By JOEL POILEY
TAMPA PALMS -- John Reiner was in the right. The other driver had cut him off. Miles later, the man was being a hothead.
But none of that would have mattered had their conflict escalated into violence. And Reiner believes that might have been the outcome had it not been for the self-control he learned through To Shin Do.
Reiner, who works at the Kennedy Space Center, travels weekly from Merritt Island to a studio in Tampa Palms to learn this Japanese martial art.
At the Quest Center, instructors teach body movement and physical positioning more than kicking and throwing punches. But they place equal emphasis on respect, self-discipline and focus.
"I studied several different martial arts around the world, including England and Japan," said Mark Russo, owner of the studio at 15049 Bruce B. Downs Blvd. "I'm taking what I thought was the best of those things and putting together a patchwork quilt that I called an eclectic system ...
"Then I realized somebody did this 900 years ago, so why reinvent the wheel. This art has kicking, grappling, joint locks, pressure points. Everything is in there."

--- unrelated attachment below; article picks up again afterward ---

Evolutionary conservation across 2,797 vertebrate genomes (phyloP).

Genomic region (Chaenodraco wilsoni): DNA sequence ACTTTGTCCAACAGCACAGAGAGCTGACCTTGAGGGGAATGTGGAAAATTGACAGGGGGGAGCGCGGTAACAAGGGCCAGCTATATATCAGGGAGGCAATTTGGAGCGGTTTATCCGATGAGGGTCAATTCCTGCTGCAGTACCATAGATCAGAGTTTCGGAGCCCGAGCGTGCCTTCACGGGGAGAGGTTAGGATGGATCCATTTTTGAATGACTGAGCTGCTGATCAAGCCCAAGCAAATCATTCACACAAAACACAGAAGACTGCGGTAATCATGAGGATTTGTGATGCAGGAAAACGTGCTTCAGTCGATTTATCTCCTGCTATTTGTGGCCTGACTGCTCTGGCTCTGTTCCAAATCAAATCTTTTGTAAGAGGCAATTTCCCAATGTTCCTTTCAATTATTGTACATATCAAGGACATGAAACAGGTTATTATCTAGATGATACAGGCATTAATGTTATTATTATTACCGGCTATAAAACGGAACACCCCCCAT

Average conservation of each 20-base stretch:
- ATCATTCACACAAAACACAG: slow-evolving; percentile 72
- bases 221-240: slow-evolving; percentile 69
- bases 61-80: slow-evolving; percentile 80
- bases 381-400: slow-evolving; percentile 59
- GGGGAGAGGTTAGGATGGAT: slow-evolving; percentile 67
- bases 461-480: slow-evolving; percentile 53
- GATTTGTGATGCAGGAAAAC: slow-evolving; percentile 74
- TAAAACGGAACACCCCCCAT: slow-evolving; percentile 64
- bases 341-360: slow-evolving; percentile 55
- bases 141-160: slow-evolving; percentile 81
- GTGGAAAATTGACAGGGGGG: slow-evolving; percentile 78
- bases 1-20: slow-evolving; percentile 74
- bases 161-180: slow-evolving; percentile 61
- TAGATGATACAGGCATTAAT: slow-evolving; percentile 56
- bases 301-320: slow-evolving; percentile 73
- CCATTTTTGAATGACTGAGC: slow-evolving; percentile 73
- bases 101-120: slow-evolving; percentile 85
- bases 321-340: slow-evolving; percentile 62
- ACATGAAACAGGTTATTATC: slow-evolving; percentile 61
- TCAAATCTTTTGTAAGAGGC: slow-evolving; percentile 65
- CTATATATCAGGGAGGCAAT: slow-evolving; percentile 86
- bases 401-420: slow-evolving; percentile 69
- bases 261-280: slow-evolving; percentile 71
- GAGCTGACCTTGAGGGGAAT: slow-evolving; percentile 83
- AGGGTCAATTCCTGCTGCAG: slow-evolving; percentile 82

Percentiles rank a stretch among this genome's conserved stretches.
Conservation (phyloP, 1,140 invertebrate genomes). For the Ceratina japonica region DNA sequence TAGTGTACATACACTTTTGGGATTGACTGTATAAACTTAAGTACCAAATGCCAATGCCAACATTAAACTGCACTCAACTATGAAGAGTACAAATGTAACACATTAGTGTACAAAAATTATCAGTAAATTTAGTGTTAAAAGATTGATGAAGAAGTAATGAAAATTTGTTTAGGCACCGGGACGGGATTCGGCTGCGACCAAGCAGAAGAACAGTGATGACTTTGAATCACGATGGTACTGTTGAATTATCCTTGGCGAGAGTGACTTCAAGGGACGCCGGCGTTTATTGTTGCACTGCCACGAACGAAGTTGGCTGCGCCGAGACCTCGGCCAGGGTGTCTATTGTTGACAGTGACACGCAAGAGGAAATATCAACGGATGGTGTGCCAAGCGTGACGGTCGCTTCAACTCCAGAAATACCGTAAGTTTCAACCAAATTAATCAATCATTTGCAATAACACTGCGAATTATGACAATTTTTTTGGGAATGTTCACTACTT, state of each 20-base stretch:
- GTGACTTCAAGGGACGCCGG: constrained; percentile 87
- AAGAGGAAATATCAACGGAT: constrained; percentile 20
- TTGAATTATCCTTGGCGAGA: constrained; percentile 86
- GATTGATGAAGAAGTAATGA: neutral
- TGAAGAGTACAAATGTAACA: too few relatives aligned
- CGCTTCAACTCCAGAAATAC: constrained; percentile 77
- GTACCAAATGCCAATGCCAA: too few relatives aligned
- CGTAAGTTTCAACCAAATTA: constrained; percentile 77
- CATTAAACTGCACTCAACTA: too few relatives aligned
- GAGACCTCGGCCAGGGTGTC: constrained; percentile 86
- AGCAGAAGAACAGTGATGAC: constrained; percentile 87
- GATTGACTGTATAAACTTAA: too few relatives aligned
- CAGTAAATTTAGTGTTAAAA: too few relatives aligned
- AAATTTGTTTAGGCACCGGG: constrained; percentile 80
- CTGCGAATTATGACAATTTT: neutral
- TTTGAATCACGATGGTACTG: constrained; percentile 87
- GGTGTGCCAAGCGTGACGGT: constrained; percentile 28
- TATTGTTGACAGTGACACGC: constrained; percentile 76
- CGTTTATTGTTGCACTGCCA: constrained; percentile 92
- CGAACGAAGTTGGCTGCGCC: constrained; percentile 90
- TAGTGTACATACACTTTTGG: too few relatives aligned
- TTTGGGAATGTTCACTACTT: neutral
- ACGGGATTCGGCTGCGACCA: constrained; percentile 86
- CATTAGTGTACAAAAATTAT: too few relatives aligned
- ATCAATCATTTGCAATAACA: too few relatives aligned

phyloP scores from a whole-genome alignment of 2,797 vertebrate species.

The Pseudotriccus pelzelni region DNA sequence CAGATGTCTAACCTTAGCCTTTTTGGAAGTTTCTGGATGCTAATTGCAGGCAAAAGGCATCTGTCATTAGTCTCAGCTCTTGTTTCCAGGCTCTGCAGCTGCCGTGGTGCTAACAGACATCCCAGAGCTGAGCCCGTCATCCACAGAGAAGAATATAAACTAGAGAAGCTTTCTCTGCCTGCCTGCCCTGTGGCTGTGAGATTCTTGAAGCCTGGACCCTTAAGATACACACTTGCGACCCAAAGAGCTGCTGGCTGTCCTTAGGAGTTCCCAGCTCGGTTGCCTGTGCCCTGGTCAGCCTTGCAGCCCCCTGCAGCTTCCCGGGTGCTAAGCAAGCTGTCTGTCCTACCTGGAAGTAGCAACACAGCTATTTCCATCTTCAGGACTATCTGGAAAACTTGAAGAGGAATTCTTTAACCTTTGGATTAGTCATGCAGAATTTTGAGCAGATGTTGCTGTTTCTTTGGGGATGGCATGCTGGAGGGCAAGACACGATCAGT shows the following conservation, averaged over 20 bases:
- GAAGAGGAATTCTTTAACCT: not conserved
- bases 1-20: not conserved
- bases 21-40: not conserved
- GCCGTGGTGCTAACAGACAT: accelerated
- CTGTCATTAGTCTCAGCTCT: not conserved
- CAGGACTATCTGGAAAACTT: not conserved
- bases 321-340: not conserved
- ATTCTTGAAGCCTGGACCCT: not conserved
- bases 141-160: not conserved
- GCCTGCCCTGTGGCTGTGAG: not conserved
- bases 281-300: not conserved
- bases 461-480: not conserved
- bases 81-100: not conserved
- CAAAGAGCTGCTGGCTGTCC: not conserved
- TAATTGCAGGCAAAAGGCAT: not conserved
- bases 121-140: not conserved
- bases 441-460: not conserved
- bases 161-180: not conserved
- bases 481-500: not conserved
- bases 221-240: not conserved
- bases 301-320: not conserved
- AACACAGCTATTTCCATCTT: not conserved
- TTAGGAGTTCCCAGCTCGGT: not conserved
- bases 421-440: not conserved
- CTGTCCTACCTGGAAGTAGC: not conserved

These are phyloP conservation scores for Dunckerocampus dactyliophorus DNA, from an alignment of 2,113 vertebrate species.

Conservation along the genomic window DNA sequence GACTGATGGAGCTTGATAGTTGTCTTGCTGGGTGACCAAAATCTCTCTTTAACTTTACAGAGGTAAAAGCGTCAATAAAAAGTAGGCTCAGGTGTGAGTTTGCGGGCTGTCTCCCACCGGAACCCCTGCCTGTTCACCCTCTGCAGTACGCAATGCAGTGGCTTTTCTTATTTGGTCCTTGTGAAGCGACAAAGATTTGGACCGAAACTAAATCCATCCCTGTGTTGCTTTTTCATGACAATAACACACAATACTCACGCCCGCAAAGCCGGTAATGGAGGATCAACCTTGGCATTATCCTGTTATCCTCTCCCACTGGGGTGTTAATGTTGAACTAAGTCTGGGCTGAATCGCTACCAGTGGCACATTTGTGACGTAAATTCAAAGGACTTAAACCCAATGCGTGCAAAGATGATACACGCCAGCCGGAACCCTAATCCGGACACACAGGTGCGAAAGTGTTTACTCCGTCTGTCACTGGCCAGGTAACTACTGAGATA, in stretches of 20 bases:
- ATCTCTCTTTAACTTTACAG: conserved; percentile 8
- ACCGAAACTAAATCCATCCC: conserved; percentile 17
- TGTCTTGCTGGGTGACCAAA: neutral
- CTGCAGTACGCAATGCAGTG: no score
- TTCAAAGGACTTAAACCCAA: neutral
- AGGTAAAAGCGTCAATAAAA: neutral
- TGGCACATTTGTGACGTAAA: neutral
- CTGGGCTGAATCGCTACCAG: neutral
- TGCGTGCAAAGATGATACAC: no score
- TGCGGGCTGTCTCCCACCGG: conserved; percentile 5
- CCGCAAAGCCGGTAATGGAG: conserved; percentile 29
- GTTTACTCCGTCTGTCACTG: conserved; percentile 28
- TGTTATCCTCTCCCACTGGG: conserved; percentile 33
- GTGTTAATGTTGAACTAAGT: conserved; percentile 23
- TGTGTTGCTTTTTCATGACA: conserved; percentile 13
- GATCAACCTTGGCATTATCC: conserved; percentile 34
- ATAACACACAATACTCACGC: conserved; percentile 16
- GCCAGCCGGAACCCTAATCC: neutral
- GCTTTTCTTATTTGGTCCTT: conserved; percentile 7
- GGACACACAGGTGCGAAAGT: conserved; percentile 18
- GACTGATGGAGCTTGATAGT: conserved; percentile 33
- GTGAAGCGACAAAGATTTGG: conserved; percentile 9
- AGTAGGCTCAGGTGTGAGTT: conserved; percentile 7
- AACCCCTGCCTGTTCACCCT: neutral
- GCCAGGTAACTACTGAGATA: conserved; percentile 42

Most martial arts, including boxing, use the legs to create the distancing and the arms to deliver the power. To Shin Do uses the arms to create the distancing and the legs to deliver the power. It requires less energy but is much more powerful because gravity is used along with body weight.
"We allow the attacker to wreck themselves," said Russo, a fifth-degree black belt who, at 44, is a powerfully compact 5 feet 9, 193 pounds.
"Any system that is based on superior speed and strength is an investment in diminishing returns, because there is no human being on the planet that is getting younger and stronger and faster. We are all doing the opposite. I found as I aged I would have to train twice as much to retain half the level of skill."
Verbal attacks, road rage
To Shin Do means "the way of the heart and the sword," Russo said, including harmony with one's environment.
"We have that in every class," Russo said, because "although the probability is that you won't be physically attacked in the next 12 months, I guarantee you that you will be emotionally attacked, you will be verbally attacked, you're going to be financially attacked. And all of the principles and dynamics that we use to defend against a physical attack are really the same as defending against those other forms of attack. So we want the students to realize that the principles are universal in their application."
To understand those principles, consider Reiner's experience.
Cut off in traffic, Reiner had honked his horn, then noticed that the other driver was deliberately following him.
"I turned in to get a paper and he parked about 15 feet away," he said. "The guy keeps looking at me but doesn't say anything. So I'm behind my car for cover, and I tell him, "You know why I honked at you. Because you cut me off.' "
The man let Reiner know how angry he was, and as he walked away he felt the presence of danger.